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Golf-related injuries can be prevented or fixed
Proper warmup, swing mechanics help to avoid pain

By: RICHARD DEAN, Copyright 2008 Houston Chronicle

Golf teaching professional Marty Fleckman spends at least 30 minutes each day stretching. that’s every day, 365 days a year.

“A day doesn’t go by when I don’t do my stretching.” said Fleckman, director of instruction at BlackHorse Golf Club.

Stretching is just one physical activity golfers are encouraged to do in an effort to avoid golf-related injuries to the back, shoulder, elbow arm, and neck. A proper warmup is encouraged. And if a golfer has an existing injury, there is treatment available from doctors, physical therapist and chiropractors. “I am not a doctor, but I would definitely recommend a physical therapist if someone is inured” said Deb Vangellow, LPGA director of instruction at Sweetwater Country Club. “These folks can help with rehabilitation, along with injury prevention.

“A fitness trainer who is knowledgeable about kinesiology and physical conditioning for specific populations and golf would be helpful” Vangellow said. “An LPGA or PGA golf instructor who is student-centered (versus a method teacher) would be both important and beneficial, as we can work with how you are.”

Merle Barziza of Bartann Massage Therapy Clinic treats golf-related injuries. “I don’t look at golfers’ injuries as pain. I look at them as body work” Barziza said. “We stretch them out, rehab them, and after they’ve rehabbed, then we’ll strengthen them.

“We’re body-work people. I look at their body type and I tell them what I see is wrong. If they’re barrel-chested, we show them how to get their shoulders even to make the shots.”

Fleckman, along with Jeff Strong, head golf pro at Eagle Pointe, credit Barziza with Allowing them to play golf with less pain.

Barziza to rescue

Strong’s back and neck problems were so severe that he couldn’t ride in a golf cart because when he put weight on his foot, the pain was too great.

Strong didn’t play golf from Aug. 20 of last year until less than two months ago. When Strong didn’t play in an STPGA sectional and saw Fleckman there, Fleckman told him about Barziza.

“She started stretching me,” Strong said. “Since then, I’ve been rehabbing my back. I started from ground zero. The back feels better; I’m on the right track.

“Each back is different. She knows what your body type is. She works with me on how to address the ball without pain. She does a great job.”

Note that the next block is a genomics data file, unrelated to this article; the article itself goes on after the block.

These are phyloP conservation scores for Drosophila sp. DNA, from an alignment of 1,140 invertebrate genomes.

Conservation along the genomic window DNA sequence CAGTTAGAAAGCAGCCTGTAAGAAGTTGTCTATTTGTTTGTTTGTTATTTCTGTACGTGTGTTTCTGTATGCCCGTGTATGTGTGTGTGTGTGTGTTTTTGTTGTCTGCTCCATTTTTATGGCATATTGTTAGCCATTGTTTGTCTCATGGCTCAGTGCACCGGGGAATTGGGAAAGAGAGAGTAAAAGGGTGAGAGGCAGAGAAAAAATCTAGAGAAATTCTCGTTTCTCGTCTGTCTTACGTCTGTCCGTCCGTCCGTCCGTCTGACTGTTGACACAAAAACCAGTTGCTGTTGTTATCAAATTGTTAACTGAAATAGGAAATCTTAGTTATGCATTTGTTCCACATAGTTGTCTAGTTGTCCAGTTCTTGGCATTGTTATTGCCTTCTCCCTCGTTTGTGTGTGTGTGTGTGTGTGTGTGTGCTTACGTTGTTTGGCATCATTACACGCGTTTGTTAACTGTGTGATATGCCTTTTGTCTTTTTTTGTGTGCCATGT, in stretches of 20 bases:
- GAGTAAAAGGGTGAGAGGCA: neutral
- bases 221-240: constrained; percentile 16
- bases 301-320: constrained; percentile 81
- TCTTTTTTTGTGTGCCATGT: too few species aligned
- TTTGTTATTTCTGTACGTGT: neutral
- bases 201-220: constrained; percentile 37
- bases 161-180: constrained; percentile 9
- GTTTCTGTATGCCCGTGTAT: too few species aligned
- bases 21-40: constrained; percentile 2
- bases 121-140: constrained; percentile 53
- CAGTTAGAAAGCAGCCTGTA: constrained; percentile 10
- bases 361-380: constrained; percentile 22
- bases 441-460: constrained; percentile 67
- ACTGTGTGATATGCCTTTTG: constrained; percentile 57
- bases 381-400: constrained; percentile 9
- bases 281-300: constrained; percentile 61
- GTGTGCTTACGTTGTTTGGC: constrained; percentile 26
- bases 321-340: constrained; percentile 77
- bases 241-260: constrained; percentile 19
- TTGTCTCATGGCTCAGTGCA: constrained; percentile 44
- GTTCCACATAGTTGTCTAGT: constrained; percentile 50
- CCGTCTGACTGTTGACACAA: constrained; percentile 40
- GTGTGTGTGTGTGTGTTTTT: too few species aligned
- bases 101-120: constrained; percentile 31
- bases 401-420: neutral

Barziza got Fleckman using a medicine ball, not a standard medicine ball but a little weighted one, and one-legged push-ups to strengthen his back. Fleckman said he feels great.

“I can hit all the balls I want (without pain), I can compete,” said Fleckman, who said he takes a medicine ball with him on out-of-town trips. “I do what she (Barziza) tells me.”

The golf swing itself can cause an injury.

Two-planers the worst

“Most people who are injured are two-plane,” Fleckman said. “Two-plane players are prone to injuries.”

A two-plane swing is more of a vertical swing; a one-plane swing is more circular, more of an arch and not up and down.

But regardless of which plane a golfer uses, a way to beginning a practice session on the driving range is hitting short clubs first. Work your way through your bag, saving the oversized metal woods for last.

“Any practice session with the heavy artillery (long clubs) is a recipe for injury,” said Lynn Parker, head professional at Jersey Meadow Golf Course.

Shoulder injuries come from not warming up prior to playing a round or a practice session.

An improper swing and improper stretching can lead to lower back pain.

A better swing technique learned from a PGA or LPGA teaching professional will help back, wrist, and elbow pain.

“Golfers, prior to playing, should swing at least 24 times, or better yet, have the same amount of ball hits,” said David Praisler, general manager at Oakhurst Golf Club.

Take it easy

“A golfer should warm up for 30 minutes before practicing or playing,” said Roger Stebbins, head professional at Lake Windcrest Golf Club.

Tendinitis in the elbow is a common ailment for golfers.

“To avoid or minimize this type of injury, hit a smaller warm-up bag and work on strengthening your biceps and triceps,” Stebbins said.

As difficult as some holes are on a golf course, it’s also hard at times to prevent injuries. It’s part of the game. But good fundamentals are helpful — such as a good grip, good ball position, and proper alignment.

“All factor into having the best opportunity to hit an acceptable shot and will lessen the likelihood of injury,” Parker said.

richard.dean@chron.com